IDEAS home Printed from https://ideas.repec.org/a/eee/enepol/v39y2011i9p5269-5279.html
   My bibliography  Save this article

Designing building energy efficiency programs for greenhouse gas reductions

Author

Listed:
  • Blackhurst, Michael
  • Lima Azevedo, Inês
  • Scott Matthews, H.
  • Hendrickson, Chris T.

Abstract

Costs and benefits of building energy efficiency are estimated as a means of reducing greenhouse gas emissions in Pittsburgh, PA and Austin, TX. The analysis includes electricity and natural gas consumption, covering 75% of building energy consumption in Pittsburgh and 85% in Austin. Two policy objectives were evaluated: maximize GHG reductions given initial budget constraints or maximize social savings given target GHG reductions. This approach evaluates the trade-offs between three primary and often conflicting program design parameters: initial capital constraints, social savings, and GHG reductions. Results suggest uncertainty in local stocks, demands, and efficiency significantly impacts anticipated outcomes. Annual GHG reductions of 1 ton CO2 eq/capita/yr in Pittsburgh could cost near nothing or over $20 per capita annually. Capital-constrained policies generate slightly less social savings (a present value of a few hundred dollars per capita) than policies that maximize social savings. However, sectors and end uses targeted for intervention vary depending on policy objectives and constraints. Optimal efficiency investment strategies for some end uses vary significantly (in excess of 100%) between Pittsburgh and Austin, suggesting that resources and guidance conducted at the national scale may mislead state and local decision-makers. Results are used to provide recommendations for efficiency program administrators.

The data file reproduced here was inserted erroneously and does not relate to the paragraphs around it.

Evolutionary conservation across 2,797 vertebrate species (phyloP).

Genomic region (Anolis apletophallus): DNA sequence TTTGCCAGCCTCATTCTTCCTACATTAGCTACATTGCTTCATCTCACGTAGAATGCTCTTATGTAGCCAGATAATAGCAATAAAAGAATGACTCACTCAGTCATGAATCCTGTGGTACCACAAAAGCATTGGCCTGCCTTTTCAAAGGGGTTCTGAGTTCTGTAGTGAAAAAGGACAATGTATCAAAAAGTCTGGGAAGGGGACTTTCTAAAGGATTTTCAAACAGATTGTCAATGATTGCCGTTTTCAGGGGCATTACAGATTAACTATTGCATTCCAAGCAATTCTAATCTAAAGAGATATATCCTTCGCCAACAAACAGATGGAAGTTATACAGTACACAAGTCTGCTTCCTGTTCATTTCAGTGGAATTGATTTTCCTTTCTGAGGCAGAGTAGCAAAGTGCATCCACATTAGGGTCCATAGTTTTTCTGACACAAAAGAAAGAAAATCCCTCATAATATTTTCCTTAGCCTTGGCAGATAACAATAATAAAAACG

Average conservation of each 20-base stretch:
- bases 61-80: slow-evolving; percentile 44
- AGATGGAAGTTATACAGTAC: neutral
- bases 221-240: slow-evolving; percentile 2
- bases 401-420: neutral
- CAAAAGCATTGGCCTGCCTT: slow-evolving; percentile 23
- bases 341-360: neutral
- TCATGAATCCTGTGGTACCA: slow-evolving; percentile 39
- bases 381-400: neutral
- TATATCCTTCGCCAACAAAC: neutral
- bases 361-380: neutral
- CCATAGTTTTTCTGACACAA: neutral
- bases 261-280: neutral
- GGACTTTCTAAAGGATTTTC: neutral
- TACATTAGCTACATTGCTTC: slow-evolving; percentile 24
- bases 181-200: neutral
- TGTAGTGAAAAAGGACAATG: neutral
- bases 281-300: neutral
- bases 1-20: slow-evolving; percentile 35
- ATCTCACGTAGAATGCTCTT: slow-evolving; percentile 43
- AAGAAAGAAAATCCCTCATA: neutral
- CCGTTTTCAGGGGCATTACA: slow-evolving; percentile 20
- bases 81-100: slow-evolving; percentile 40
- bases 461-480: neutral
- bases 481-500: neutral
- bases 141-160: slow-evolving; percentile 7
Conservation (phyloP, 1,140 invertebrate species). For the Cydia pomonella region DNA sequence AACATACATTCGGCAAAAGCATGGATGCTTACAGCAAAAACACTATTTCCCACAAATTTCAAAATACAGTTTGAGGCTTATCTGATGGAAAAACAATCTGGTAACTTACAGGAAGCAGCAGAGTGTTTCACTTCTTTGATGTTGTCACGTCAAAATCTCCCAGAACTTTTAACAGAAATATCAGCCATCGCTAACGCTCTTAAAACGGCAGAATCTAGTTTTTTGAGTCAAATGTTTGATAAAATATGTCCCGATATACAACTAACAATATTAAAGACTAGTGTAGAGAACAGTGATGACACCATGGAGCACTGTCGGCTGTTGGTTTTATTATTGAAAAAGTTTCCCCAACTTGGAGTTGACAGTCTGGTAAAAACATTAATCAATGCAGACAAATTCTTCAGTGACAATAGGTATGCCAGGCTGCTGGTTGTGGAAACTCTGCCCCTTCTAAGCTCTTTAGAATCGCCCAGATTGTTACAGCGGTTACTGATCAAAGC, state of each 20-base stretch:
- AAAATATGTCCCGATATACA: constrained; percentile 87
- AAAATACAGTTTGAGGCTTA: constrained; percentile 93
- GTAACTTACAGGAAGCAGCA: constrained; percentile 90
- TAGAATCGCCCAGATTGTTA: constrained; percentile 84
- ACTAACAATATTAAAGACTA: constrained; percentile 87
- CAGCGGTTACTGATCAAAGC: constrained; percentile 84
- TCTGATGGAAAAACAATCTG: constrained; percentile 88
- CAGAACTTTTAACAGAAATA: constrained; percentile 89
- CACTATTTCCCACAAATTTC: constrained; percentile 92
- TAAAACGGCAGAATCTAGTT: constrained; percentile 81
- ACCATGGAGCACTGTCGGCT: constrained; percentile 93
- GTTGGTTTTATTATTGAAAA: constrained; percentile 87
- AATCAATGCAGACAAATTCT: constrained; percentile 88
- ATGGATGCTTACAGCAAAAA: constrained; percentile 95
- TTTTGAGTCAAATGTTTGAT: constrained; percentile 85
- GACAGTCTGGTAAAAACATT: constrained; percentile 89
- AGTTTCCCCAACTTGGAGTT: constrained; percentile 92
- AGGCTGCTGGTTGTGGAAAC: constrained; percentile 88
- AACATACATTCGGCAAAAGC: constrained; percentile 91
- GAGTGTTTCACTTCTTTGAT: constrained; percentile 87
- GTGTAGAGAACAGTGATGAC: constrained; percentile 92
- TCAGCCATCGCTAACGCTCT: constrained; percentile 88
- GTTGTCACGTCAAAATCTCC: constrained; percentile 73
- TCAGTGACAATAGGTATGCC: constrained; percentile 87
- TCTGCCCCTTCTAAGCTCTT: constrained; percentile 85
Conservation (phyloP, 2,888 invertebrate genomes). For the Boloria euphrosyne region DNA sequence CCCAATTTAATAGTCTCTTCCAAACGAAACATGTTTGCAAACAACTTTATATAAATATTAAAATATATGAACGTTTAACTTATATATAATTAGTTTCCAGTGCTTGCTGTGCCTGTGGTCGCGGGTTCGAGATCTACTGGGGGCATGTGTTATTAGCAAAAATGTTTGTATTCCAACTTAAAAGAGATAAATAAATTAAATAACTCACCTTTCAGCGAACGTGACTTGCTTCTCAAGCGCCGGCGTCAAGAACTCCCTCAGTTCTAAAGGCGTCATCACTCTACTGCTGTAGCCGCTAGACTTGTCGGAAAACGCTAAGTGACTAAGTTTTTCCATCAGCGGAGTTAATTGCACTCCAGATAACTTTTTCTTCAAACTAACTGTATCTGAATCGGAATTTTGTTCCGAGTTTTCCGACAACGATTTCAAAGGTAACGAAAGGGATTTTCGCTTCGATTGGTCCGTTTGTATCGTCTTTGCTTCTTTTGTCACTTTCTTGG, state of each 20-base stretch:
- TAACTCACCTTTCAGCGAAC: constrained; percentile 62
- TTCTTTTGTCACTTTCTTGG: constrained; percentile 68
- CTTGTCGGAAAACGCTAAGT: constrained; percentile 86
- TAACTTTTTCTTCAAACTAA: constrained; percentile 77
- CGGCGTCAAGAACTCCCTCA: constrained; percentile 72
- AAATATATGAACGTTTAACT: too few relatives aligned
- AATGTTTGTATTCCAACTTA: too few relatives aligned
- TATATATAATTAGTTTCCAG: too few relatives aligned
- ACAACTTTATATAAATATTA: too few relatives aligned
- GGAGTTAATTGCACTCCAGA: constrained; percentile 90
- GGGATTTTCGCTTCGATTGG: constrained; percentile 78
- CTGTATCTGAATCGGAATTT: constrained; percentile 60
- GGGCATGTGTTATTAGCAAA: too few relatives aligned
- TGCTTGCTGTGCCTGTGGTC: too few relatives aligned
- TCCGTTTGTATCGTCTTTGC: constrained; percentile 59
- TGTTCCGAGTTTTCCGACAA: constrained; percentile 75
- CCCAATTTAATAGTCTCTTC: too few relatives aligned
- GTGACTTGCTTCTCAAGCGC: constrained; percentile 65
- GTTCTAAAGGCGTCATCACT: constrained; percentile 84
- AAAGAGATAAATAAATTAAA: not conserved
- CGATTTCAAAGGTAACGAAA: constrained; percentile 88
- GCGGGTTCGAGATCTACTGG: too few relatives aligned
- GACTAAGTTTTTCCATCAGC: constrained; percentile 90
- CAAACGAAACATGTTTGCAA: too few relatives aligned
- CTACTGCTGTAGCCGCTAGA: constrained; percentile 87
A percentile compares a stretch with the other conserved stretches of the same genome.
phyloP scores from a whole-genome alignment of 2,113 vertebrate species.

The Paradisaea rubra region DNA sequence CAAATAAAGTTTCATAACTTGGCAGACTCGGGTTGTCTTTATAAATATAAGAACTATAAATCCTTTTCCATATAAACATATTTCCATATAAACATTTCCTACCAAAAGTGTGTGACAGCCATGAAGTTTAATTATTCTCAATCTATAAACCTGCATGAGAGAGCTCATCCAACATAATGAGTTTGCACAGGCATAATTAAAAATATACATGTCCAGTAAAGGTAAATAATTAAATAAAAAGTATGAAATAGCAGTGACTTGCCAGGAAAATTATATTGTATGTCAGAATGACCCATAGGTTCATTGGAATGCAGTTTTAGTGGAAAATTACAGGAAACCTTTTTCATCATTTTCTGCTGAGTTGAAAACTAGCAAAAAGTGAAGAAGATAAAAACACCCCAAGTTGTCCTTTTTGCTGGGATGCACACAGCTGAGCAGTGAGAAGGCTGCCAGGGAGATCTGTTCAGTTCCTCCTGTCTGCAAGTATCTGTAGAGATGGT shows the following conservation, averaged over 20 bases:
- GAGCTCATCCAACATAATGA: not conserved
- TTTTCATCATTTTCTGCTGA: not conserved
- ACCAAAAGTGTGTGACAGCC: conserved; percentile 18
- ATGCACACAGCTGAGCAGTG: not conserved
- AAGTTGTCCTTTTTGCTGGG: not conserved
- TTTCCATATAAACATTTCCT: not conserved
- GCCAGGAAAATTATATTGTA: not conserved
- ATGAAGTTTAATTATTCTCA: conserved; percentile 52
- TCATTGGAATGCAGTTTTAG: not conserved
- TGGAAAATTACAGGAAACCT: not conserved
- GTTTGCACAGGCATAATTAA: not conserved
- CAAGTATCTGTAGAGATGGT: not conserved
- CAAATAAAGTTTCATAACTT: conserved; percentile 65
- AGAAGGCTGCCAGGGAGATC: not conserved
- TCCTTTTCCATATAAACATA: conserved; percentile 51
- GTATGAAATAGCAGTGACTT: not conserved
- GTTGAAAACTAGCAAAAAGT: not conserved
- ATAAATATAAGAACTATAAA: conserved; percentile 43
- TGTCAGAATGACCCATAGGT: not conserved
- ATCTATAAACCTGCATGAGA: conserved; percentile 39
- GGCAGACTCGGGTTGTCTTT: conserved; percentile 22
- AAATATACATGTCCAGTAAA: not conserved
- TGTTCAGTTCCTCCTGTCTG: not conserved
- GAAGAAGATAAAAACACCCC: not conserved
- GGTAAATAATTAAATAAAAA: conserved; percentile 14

Suggested Citation

  • Blackhurst, Michael & Lima Azevedo, Inês & Scott Matthews, H. & Hendrickson, Chris T., 2011. "Designing building energy efficiency programs for greenhouse gas reductions," Energy Policy, Elsevier, vol. 39(9), pages 5269-5279, September.
  • Handle: RePEc:eee:enepol:v:39:y:2011:i:9:p:5269-5279
    as

    Download full text from publisher

    File URL: http://www.sciencedirect.com/science/article/pii/S030142151100423X
    Download Restriction: Full text for ScienceDirect subscribers only

    As the access to this document is restricted, you may want to search for a different version of it.

    References listed on IDEAS

    as
    1. Daniel Fylstra & Leon Lasdon & John Watson & Allan Waren, 1998. "Design and Use of the Microsoft Excel Solver," Interfaces, INFORMS, vol. 28(5), pages 29-55, October.
    2. Sorrell, Steve & Dimitropoulos, John & Sommerville, Matt, 2009. "Empirical estimates of the direct rebound effect: A review," Energy Policy, Elsevier, vol. 37(4), pages 1356-1371, April.
    3. A. Greening, Lorna & Greene, David L. & Difiglio, Carmen, 2000. "Energy efficiency and consumption -- the rebound effect -- a survey," Energy Policy, Elsevier, vol. 28(6-7), pages 389-401, June.
    Full references (including those not matched with items on IDEAS)